Irrelevent Christianity

Irrelevent Christianity

In an effort to reach the masses, Christians lose touch…with reality. The web site Teenage Jesus is a prime example of how far off the boat North American Christianity has jumped.

I appreciate the sentiment of trying to reach your children with the Gospel. HOWEVER, what ever happened to getting involved in your kids’ lives? The Gospel is not only relevant if you dress it up…

The web site explains that the Bible doesn’t say anything about Jesus’ teen years. So is the answer to fill it in with non-sense? If we take the admonition from 2 Tim 3.16-17 correctly we would not denigrate the Bible to irrelevancy. Instead, we would seek to apply it to life…This is an attempt. A failed one, though.

Who really cares about Jesus’ teenage years? Satan has used areas where the Bible is silent to open up the door to speculation that leads people away from the solid food of the Word.

I am not angry…I am disappointed. Let’s not speculate. Let’s seek to rightly understand what God has already given us. Let’s not waste time with endless genealogies and tales that only hurt the hearers.

[HT: Purgatorio ]

  • Jason
    Posted at 16:55h, 10 February Reply

    Wow… Jesus looks so handsomely American, not to mention the blonde hair (wonder where he goes to get it cut like that?) and the tattoo. I always thought he was Jewish, but I guess the Bible is wrong about that and this guy is right.

    These questions he suggests about Jesus’ life… what church is he attending that leaves stuff like this open to interpretation?

    Did Jesus ever get punished for

    Did he have a girlfriend? What kind of girl would he have wanted for a

    How did he learn the languages he would later use to talk to people from many nations and walks of life?

    At least this artwork isn’t being sanctioned by a pastor, church, or denomination. I’m sure a few Episcopal churches are already placing bids to have him do a mural. :)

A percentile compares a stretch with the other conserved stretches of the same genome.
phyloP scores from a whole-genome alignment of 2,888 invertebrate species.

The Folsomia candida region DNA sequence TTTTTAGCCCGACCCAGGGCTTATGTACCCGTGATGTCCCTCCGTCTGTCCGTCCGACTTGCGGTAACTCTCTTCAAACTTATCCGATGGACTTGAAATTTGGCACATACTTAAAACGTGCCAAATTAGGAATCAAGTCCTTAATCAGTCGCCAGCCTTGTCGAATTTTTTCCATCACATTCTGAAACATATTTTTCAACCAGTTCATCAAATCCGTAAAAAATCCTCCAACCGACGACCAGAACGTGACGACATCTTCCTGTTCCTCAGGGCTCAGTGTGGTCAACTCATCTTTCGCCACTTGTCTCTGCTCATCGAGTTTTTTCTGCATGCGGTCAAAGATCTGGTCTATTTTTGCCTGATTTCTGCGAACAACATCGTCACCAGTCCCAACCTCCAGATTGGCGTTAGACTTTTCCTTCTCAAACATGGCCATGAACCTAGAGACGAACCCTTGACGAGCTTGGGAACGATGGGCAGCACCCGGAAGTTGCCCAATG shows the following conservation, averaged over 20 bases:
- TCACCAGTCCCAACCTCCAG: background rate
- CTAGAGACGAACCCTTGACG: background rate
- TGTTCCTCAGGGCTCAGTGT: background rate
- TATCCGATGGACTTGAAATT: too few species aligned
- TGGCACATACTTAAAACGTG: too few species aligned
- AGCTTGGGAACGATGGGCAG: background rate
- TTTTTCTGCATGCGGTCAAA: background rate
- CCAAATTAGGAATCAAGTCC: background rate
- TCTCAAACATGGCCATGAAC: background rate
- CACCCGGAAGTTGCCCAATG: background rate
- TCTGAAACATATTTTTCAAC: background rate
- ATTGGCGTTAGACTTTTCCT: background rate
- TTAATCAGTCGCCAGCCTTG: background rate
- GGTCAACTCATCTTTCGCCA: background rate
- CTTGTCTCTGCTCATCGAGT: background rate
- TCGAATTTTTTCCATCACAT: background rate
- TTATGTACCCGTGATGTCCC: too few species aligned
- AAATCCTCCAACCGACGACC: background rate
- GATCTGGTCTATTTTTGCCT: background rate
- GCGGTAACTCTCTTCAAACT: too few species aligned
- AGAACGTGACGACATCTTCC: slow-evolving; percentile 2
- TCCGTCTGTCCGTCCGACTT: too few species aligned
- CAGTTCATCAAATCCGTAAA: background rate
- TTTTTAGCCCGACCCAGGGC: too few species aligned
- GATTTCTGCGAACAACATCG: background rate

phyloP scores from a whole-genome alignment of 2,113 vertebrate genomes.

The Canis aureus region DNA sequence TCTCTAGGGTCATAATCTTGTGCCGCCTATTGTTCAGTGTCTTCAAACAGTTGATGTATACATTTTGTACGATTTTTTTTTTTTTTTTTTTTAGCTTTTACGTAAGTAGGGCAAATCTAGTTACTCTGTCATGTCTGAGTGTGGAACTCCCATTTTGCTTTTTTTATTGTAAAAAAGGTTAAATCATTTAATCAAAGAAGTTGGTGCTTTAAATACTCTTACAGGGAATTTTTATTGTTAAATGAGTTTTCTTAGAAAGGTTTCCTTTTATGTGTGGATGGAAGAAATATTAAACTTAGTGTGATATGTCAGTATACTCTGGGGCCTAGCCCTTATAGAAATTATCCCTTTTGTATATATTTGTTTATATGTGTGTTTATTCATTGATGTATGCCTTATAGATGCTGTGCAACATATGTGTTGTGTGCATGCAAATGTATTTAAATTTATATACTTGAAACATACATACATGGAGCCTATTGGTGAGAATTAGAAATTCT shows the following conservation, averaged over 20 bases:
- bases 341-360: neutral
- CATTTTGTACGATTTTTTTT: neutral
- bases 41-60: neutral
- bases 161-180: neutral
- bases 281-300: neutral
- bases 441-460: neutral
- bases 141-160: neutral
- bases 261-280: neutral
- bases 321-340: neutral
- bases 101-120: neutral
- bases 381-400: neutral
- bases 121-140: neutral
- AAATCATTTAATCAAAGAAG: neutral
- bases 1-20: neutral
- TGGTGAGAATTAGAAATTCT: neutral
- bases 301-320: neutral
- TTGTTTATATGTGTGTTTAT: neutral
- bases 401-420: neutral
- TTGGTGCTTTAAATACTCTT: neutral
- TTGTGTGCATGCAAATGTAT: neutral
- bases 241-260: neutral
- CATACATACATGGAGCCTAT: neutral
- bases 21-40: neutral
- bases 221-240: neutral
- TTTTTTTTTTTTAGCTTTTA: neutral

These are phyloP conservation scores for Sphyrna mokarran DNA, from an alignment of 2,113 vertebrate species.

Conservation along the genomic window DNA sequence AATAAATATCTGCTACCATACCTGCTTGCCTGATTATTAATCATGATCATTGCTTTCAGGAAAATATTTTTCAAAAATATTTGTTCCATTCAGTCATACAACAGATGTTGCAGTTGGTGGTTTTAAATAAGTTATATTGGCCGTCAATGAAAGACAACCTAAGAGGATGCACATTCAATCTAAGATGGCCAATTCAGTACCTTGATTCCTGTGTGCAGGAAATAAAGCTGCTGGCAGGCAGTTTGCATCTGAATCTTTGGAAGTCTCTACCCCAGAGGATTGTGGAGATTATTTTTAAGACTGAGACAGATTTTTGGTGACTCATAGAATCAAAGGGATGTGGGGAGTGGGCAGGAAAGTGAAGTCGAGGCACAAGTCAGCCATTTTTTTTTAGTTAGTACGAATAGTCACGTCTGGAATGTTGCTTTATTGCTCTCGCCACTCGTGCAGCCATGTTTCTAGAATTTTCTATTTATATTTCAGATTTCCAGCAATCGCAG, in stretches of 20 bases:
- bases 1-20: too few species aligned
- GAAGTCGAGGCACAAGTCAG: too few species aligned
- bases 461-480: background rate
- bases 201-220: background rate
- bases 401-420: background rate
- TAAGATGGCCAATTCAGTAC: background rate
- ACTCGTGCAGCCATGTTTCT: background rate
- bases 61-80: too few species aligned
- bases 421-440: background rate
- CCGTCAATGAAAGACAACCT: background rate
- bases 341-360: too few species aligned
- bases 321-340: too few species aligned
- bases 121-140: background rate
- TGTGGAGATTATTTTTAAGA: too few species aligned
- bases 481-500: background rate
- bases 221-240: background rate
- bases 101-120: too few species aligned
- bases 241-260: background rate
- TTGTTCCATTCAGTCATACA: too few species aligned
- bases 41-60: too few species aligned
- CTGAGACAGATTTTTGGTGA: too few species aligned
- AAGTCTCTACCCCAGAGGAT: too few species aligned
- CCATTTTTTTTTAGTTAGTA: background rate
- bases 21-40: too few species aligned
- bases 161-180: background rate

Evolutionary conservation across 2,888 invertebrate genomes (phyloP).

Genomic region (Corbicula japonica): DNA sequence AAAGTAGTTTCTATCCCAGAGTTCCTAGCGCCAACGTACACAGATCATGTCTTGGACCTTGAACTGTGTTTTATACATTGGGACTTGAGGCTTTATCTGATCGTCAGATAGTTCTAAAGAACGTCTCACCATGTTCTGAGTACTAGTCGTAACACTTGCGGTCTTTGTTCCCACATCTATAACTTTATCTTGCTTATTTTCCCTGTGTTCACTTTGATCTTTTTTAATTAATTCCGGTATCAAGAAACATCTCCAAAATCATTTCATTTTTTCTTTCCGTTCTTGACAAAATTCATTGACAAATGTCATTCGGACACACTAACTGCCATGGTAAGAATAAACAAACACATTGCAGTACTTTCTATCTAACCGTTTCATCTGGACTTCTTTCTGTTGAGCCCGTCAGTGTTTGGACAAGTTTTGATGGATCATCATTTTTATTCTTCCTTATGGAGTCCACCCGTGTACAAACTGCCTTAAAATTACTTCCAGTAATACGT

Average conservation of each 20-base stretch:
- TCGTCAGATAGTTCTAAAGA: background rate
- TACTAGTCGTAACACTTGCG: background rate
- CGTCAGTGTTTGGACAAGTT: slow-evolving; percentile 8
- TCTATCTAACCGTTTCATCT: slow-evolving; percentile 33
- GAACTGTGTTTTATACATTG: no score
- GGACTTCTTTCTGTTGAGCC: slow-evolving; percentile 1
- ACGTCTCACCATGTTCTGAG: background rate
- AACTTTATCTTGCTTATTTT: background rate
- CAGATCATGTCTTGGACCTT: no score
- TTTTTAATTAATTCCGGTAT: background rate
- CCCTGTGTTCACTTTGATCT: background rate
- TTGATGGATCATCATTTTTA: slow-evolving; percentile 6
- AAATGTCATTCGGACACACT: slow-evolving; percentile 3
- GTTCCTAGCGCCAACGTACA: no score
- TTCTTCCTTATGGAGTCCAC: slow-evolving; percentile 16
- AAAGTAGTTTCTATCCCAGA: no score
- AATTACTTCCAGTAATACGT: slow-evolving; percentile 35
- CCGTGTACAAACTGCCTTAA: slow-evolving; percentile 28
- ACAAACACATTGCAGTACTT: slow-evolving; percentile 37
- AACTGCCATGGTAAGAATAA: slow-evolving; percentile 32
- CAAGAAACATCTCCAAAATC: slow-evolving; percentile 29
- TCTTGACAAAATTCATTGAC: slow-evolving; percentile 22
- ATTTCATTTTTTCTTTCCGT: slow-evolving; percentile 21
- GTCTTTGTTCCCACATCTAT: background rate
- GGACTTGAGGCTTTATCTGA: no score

Posted at 17:04h, 10 February Reply

    I thought it was vary chico. The tat was not whitey… Jesus is my homie!

    Anyways… I don’t see how that is bad. We each see Jesus as somemwhat like ourselves, why couldn’t he have a tattoo? Or a shaved head (bleached hair)?

  • iconoclasm
    Posted at 17:10h, 10 February Reply


    I would say the bible is not silent about Jesus’ early and teen years:

    Luke 2:52 And Jesus increased in wisdom and in stature and in favor with God and man.

    At some point he must have read and memorized the scriptures that he used to rebuke the devil and that he used in his ministry. He also displays some knowledge of the history of judaism.

    Luke 2:52 is basically years of hardcore studying. You’re not going to get a bunch of kids that don’t want to hear about God to pump up your youth ministry and make a name for yourself it that’s what you have to offer. Even though that is what they actually need.

    Did they have silicone back then?

  • iconoclasm
    Posted at 17:17h, 10 February Reply

    Why couldn’t he have had a tatoo? This is just a guess but probably because the Bible forbid it. haha

  • Matthew Wireman
    Posted at 17:34h, 10 February Reply

    I would say that it stems from a desire to be relevent, but in so doing the artist has become irrelevant and irreverent. We respect history and we need to appreciate the fact that Jesus came as a Jew from the seed of Abraham from the stump of Jesse to fulfill all that was prophesied.

    I am not trying to pick on people for trying to be relevant. I am excited when people attempt to contextualize the message of the Gospel. HOWEVER, there is a point where the message must not be interpreted to our own fancies. I agree with iconoclasm, Christ was growing in the knowledge of the Scriptures experientially. Why didn’t the writers write more? Are we missing something essential to our faith? I believe they didn’t write more b/c all that needed to be said was said regaridng Christ’s teenage years.